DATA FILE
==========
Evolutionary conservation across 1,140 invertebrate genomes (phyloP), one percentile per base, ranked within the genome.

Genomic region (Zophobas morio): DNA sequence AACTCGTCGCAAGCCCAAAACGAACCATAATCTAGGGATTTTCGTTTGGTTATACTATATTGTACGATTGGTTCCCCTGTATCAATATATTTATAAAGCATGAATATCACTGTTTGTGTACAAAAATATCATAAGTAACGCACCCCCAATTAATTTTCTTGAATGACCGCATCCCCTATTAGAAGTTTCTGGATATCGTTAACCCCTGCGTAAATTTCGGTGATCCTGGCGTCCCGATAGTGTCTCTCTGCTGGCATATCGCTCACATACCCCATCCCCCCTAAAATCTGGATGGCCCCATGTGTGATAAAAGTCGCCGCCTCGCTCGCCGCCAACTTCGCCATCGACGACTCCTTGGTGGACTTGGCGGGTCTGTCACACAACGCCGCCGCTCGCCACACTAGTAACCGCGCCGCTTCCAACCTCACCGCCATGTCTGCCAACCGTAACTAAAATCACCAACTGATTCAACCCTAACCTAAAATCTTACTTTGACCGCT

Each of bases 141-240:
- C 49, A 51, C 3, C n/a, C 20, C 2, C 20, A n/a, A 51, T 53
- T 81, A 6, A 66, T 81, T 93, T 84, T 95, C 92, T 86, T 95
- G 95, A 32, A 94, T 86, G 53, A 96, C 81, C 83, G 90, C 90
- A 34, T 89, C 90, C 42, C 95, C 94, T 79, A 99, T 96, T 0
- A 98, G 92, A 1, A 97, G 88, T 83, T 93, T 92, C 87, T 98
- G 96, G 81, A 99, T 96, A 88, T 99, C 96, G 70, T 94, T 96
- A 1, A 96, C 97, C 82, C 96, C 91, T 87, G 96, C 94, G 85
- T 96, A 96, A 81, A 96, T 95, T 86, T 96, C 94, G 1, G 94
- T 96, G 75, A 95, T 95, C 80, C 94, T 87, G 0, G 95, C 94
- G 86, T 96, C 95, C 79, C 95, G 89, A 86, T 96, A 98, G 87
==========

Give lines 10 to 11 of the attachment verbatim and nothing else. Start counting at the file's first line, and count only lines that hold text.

- A 1, A 96, C 97, C 82, C 96, C 91, T 87, G 96, C 94, G 85
- T 96, A 96, A 81, A 96, T 95, T 86, T 96, C 94, G 1, G 94